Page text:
Temperatures are in the teens, snow blankets the ground and icicles hang from the eves. Brrrrr! It’s hard not to think about heading for a warmer climate — something tropical, balmy and bright!

Well, it may not be possible to jet to Hawaii or the Bahamas, but you can at least pack your bags, figuratively, and head for a sultry retreat in Isola. That’s right. The long-awaited sequel to Virtual Villagers is here!

Continuing the story, Virtual Villagers: The Lost Children beckons for a return to that beautiful Pacific isle. On our first visit, the castaways explored every nook and cranny of their south beach getaway, eventually moving an immense stone blocking a mysterious cave. Since then, a pair of villagers crept into its depths and emerged on Isola’s western shore. Upon their arrival, they discovered children — alone, hungry and filthy. Your task is to help them survive, teaching them to become farmers, builders, scientists, healers and, eventually, parents themselves.

As with Virtual Villagers, The Lost Children offers a persistent world. Even when you’re not watching them, your islanders continue their daily activities of eating, drinking, fishing, planting crops, gathering food, building and repairing structures, doing laundry, making babies, and eventually expiring. Take a break and return a few hours later, and you’ll find your villagers have been busy. Some will have improved their skills, others will have given birth and a few may have kicked the bucket. They may have depleted their food supply, as well. Thus, it’s best not to leave them unattended too long.

Not everything, however, is the same. Some technologies have been replaced by others. For instance, Farming, Medicine and Science are intact, but Engineering, Exploration and Culture supplant Construction, Fertility and Spirituality. As for skills, Parenting has replaced Breeding. And, while you still have 16 puzzles to solve, they differ on the west of Isola.

New features are prevalent, too. Children now resemble their parents and do more than gather mushrooms. They acquire collectables — Butterflies, Shells, Beetles and Pebbles. New events randomly occur, islanders visually age, various stews can be concocted and illnesses are treatable in a tropical hospital.

Play mechanics remain status quo. For a quick description, click on an inhabitant and their name, skill and current action are displayed. For additional stats, the Details screen lists age, gender, health, likes and dislikes, if they’re nursing a child, and their skill progress in Farming, Building, Research, Healing and/or Parenting.

Influencing the behavior of your villagers is easily handled via the mouse. For instance, to teach one to fish, pick them up and drop them in the ocean. It may take a few tries, but eventually it will "sink" in. In like fashion, to instruct them how to build, simply deposit them onto a hut or other structure. Plunking them down at the research table will cajole them into researching. All skills, including procreation, work in the same fashion. However, on occasion one of your little village people just won’t cooperate. In this instance, see if you can find a skill that suits them better.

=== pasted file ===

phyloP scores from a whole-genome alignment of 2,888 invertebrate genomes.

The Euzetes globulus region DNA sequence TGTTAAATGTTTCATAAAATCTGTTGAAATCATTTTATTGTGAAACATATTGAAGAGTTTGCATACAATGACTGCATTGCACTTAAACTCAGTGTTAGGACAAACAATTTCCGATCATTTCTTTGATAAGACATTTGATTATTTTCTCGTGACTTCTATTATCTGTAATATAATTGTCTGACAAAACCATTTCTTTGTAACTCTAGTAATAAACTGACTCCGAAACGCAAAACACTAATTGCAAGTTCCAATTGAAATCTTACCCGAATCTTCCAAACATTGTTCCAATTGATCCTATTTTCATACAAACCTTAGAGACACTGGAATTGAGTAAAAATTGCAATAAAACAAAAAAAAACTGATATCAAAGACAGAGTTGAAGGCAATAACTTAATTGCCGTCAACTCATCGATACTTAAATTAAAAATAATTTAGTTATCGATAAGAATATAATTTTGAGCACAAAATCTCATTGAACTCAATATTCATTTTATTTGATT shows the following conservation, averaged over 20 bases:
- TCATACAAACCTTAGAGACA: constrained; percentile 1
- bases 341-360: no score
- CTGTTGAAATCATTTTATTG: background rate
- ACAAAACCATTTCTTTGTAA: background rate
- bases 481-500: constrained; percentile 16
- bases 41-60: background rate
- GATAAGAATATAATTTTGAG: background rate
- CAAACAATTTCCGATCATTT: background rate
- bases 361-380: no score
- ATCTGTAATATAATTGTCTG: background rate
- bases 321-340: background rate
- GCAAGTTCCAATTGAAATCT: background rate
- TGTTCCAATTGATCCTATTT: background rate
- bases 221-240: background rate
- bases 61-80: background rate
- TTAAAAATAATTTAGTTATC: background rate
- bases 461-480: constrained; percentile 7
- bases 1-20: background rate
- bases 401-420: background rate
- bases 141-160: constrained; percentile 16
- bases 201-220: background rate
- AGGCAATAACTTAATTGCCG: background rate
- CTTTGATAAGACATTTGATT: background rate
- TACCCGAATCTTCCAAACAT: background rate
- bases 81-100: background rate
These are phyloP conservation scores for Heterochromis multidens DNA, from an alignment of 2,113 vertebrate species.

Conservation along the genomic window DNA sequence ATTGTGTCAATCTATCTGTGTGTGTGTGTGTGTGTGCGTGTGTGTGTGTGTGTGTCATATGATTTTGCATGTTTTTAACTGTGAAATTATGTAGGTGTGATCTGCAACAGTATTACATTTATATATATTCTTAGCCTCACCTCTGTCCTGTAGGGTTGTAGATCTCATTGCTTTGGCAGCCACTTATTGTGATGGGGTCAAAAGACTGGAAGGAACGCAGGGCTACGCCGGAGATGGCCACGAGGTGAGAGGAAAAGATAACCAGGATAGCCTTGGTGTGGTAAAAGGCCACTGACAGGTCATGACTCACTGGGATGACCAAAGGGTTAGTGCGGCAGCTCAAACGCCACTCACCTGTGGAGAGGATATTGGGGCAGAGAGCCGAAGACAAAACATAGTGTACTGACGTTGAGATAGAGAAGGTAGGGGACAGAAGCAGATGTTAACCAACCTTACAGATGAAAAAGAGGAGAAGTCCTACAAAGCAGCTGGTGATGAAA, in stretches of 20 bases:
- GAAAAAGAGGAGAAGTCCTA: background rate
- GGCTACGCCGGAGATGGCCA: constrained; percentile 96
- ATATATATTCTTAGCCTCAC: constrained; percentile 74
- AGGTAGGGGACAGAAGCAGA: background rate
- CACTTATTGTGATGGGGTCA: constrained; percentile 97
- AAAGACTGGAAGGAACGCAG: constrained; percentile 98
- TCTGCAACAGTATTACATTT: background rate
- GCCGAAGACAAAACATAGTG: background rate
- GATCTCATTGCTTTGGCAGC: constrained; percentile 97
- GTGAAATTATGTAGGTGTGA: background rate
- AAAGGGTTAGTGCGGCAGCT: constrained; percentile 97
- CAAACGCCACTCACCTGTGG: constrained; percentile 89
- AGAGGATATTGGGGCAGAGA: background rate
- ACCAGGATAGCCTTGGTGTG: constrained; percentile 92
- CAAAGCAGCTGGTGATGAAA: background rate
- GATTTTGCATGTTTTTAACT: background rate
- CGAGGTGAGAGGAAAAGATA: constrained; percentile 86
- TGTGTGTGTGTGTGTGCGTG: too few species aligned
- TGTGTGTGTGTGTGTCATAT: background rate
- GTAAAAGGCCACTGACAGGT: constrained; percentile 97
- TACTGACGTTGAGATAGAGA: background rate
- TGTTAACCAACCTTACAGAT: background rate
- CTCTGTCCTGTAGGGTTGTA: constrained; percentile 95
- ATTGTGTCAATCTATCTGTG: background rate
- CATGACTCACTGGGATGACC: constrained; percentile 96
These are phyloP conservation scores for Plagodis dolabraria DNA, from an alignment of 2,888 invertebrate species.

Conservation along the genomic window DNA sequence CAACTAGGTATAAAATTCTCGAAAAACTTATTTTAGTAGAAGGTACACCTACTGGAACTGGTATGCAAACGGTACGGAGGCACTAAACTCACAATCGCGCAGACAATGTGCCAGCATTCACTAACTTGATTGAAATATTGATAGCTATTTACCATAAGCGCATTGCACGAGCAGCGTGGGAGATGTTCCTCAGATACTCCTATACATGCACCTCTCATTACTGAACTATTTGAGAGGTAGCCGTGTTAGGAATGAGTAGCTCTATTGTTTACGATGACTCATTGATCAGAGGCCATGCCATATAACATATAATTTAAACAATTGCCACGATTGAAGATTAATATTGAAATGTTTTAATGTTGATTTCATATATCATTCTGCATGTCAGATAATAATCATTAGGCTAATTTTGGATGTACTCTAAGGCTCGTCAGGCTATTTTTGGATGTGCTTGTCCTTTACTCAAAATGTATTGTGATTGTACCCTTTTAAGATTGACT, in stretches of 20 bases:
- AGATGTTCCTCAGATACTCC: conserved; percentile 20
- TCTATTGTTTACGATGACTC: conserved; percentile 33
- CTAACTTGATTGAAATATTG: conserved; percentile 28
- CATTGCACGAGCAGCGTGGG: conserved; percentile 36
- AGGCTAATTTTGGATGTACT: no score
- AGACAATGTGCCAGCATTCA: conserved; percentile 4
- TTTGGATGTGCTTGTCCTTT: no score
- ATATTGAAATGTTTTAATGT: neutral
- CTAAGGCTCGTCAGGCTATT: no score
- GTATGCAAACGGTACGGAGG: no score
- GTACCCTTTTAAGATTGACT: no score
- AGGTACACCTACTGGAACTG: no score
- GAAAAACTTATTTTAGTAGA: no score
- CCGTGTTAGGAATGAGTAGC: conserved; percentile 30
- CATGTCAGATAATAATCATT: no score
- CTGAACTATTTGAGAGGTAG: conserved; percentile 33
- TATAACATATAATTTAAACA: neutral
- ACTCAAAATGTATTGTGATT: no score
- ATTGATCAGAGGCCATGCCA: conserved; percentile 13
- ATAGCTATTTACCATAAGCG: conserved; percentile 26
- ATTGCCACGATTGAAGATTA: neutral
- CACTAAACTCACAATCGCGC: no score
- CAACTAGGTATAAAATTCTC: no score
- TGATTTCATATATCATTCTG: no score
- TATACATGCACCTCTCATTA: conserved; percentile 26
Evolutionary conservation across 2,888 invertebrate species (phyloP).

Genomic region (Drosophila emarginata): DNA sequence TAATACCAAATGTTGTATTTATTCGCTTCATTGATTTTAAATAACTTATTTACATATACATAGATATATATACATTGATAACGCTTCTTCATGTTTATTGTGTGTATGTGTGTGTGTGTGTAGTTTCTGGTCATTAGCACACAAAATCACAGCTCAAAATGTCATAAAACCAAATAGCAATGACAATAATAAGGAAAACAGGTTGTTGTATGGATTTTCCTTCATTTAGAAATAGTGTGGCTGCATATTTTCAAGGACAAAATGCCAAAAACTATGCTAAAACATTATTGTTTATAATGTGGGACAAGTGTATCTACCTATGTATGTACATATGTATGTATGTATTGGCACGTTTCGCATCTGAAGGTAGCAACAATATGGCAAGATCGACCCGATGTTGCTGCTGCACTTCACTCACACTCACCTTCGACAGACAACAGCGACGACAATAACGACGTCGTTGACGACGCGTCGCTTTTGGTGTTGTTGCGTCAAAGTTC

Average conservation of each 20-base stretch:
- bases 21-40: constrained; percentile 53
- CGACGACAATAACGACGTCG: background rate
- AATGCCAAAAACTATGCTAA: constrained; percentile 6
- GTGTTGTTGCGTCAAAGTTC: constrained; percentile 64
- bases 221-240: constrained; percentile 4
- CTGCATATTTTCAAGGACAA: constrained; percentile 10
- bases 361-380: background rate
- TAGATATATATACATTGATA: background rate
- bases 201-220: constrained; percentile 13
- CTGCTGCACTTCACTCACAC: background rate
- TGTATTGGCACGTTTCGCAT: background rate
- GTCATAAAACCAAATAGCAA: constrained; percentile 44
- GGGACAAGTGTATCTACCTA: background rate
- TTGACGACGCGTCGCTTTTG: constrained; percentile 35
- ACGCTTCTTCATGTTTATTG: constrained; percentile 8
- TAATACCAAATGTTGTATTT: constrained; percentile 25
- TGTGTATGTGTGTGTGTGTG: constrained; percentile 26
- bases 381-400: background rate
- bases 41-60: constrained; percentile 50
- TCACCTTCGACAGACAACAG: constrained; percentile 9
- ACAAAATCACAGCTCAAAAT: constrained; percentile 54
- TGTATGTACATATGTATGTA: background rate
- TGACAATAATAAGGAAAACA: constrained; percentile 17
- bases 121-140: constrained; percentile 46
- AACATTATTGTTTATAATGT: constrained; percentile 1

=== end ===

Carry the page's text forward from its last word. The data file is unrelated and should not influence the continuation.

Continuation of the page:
Also, don’t expect immediate results. Even running at double speed (options are Paused, 1/2 Speed, Normal and 2x Speed), growing your village takes time. Frequently, to accomplish one task, your little proteges will need to complete another first, or your tribe may need to advance a level or two in one or more technologies. So, be patient. Check regularly to see how they’re faring, but take advantage of the relaxed play-style. Invest your time elsewhere (even playing another game) while your villagers go about their lives.

Virtual Villagers: The Lost Children is as addictive and enjoyable as its predecessor. You quickly become attached to your tribe mates, taking joy in their accomplishments and sorrow at their demise. Isola’s attractively rendered, and its music and sound effects lend life and charm. Replay value is high, as well. In fact, you can play several games simultaneously if you choose.

Still, a few weeds infest this paradise. The ability to zoom in and out (via the scroll button) is needed, some puzzle solutions are rather ambiguous, and the ability to group and move several villagers at once would relieve some tedium. Plus, the screen scrolls too slowly when trying to locate a villager or transport them to a new location. Often, I lost a collectable because it took too long to escort a child to collect it before it disappeared.

In the end, Virtual Villagers: The Lost Children provides an engaging, entertaining and rewarding experience. It may not appeal to those seeking instant gratification, but it should to almost everyone else. Actually, if you’re not careful, these virtual villagers will easily distract you from real-life activities like eating, sleeping and…well, you get the picture. It won’t beat a trip to the Cayman Islands, but it will warm your heart.